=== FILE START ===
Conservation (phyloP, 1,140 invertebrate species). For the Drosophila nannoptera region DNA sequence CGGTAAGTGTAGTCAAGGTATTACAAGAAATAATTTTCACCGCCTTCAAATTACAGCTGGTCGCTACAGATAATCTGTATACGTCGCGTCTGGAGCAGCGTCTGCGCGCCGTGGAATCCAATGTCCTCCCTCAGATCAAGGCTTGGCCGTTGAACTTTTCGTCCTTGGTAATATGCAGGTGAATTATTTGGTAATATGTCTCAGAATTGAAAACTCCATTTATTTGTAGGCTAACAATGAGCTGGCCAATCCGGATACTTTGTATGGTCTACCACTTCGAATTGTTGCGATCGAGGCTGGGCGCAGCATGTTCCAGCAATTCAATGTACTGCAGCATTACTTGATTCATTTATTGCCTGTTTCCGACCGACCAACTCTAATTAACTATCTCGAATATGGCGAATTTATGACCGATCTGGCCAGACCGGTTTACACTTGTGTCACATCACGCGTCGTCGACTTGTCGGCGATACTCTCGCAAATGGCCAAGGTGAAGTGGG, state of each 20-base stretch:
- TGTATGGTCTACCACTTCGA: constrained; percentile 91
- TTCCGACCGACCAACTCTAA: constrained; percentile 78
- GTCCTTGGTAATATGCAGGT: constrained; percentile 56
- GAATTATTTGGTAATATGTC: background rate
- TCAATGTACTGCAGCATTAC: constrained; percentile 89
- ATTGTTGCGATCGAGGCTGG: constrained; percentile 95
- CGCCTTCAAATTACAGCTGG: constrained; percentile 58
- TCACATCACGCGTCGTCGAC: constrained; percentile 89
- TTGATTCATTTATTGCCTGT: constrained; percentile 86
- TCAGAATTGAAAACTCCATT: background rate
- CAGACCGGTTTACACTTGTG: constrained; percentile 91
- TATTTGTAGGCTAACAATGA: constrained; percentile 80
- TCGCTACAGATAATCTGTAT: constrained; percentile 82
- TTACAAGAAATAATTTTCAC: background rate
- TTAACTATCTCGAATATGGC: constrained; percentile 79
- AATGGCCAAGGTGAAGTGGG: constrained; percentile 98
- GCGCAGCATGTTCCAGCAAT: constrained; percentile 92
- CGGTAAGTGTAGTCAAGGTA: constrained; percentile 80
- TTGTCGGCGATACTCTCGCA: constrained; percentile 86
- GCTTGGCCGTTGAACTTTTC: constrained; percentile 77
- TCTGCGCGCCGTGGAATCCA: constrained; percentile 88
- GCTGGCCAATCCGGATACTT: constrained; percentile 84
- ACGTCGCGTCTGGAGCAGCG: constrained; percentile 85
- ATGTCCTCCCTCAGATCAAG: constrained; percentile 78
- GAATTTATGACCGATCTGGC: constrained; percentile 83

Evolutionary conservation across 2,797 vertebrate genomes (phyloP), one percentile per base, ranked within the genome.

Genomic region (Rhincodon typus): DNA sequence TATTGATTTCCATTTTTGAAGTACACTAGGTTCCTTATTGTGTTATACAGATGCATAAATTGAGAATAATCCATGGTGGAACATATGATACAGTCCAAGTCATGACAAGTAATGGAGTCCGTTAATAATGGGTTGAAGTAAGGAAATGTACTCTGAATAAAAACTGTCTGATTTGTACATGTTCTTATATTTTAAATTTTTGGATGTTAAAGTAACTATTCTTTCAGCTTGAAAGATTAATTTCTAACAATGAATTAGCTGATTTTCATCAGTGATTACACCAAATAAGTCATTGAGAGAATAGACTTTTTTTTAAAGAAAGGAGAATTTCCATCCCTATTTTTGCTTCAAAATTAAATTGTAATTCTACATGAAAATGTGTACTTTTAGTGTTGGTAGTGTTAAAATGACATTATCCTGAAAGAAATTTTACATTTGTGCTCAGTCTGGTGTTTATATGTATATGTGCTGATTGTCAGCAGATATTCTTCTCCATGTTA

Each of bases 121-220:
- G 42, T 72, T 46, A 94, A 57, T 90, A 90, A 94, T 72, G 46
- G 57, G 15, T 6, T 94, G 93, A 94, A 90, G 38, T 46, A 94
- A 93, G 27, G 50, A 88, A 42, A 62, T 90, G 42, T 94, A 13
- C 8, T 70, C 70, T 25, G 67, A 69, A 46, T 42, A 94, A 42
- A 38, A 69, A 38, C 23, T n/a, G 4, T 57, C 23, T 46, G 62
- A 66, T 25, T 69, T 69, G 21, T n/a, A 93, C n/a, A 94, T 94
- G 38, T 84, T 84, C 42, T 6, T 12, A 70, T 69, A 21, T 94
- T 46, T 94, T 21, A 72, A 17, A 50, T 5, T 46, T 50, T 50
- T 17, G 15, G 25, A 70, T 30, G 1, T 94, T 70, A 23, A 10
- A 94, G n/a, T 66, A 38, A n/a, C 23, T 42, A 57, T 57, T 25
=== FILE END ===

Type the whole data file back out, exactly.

Conservation (phyloP, 1,140 invertebrate species). For the Drosophila nannoptera region DNA sequence CGGTAAGTGTAGTCAAGGTATTACAAGAAATAATTTTCACCGCCTTCAAATTACAGCTGGTCGCTACAGATAATCTGTATACGTCGCGTCTGGAGCAGCGTCTGCGCGCCGTGGAATCCAATGTCCTCCCTCAGATCAAGGCTTGGCCGTTGAACTTTTCGTCCTTGGTAATATGCAGGTGAATTATTTGGTAATATGTCTCAGAATTGAAAACTCCATTTATTTGTAGGCTAACAATGAGCTGGCCAATCCGGATACTTTGTATGGTCTACCACTTCGAATTGTTGCGATCGAGGCTGGGCGCAGCATGTTCCAGCAATTCAATGTACTGCAGCATTACTTGATTCATTTATTGCCTGTTTCCGACCGACCAACTCTAATTAACTATCTCGAATATGGCGAATTTATGACCGATCTGGCCAGACCGGTTTACACTTGTGTCACATCACGCGTCGTCGACTTGTCGGCGATACTCTCGCAAATGGCCAAGGTGAAGTGGG, state of each 20-base stretch:
- TGTATGGTCTACCACTTCGA: constrained; percentile 91
- TTCCGACCGACCAACTCTAA: constrained; percentile 78
- GTCCTTGGTAATATGCAGGT: constrained; percentile 56
- GAATTATTTGGTAATATGTC: background rate
- TCAATGTACTGCAGCATTAC: constrained; percentile 89
- ATTGTTGCGATCGAGGCTGG: constrained; percentile 95
- CGCCTTCAAATTACAGCTGG: constrained; percentile 58
- TCACATCACGCGTCGTCGAC: constrained; percentile 89
- TTGATTCATTTATTGCCTGT: constrained; percentile 86
- TCAGAATTGAAAACTCCATT: background rate
- CAGACCGGTTTACACTTGTG: constrained; percentile 91
- TATTTGTAGGCTAACAATGA: constrained; percentile 80
- TCGCTACAGATAATCTGTAT: constrained; percentile 82
- TTACAAGAAATAATTTTCAC: background rate
- TTAACTATCTCGAATATGGC: constrained; percentile 79
- AATGGCCAAGGTGAAGTGGG: constrained; percentile 98
- GCGCAGCATGTTCCAGCAAT: constrained; percentile 92
- CGGTAAGTGTAGTCAAGGTA: constrained; percentile 80
- TTGTCGGCGATACTCTCGCA: constrained; percentile 86
- GCTTGGCCGTTGAACTTTTC: constrained; percentile 77
- TCTGCGCGCCGTGGAATCCA: constrained; percentile 88
- GCTGGCCAATCCGGATACTT: constrained; percentile 84
- ACGTCGCGTCTGGAGCAGCG: constrained; percentile 85
- ATGTCCTCCCTCAGATCAAG: constrained; percentile 78
- GAATTTATGACCGATCTGGC: constrained; percentile 83

Evolutionary conservation across 2,797 vertebrate genomes (phyloP), one percentile per base, ranked within the genome.

Genomic region (Rhincodon typus): DNA sequence TATTGATTTCCATTTTTGAAGTACACTAGGTTCCTTATTGTGTTATACAGATGCATAAATTGAGAATAATCCATGGTGGAACATATGATACAGTCCAAGTCATGACAAGTAATGGAGTCCGTTAATAATGGGTTGAAGTAAGGAAATGTACTCTGAATAAAAACTGTCTGATTTGTACATGTTCTTATATTTTAAATTTTTGGATGTTAAAGTAACTATTCTTTCAGCTTGAAAGATTAATTTCTAACAATGAATTAGCTGATTTTCATCAGTGATTACACCAAATAAGTCATTGAGAGAATAGACTTTTTTTTAAAGAAAGGAGAATTTCCATCCCTATTTTTGCTTCAAAATTAAATTGTAATTCTACATGAAAATGTGTACTTTTAGTGTTGGTAGTGTTAAAATGACATTATCCTGAAAGAAATTTTACATTTGTGCTCAGTCTGGTGTTTATATGTATATGTGCTGATTGTCAGCAGATATTCTTCTCCATGTTA

Each of bases 121-220:
- G 42, T 72, T 46, A 94, A 57, T 90, A 90, A 94, T 72, G 46
- G 57, G 15, T 6, T 94, G 93, A 94, A 90, G 38, T 46, A 94
- A 93, G 27, G 50, A 88, A 42, A 62, T 90, G 42, T 94, A 13
- C 8, T 70, C 70, T 25, G 67, A 69, A 46, T 42, A 94, A 42
- A 38, A 69, A 38, C 23, T n/a, G 4, T 57, C 23, T 46, G 62
- A 66, T 25, T 69, T 69, G 21, T n/a, A 93, C n/a, A 94, T 94
- G 38, T 84, T 84, C 42, T 6, T 12, A 70, T 69, A 21, T 94
- T 46, T 94, T 21, A 72, A 17, A 50, T 5, T 46, T 50, T 50
- T 17, G 15, G 25, A 70, T 30, G 1, T 94, T 70, A 23, A 10
- A 94, G n/a, T 66, A 38, A n/a, C 23, T 42, A 57, T 57, T 25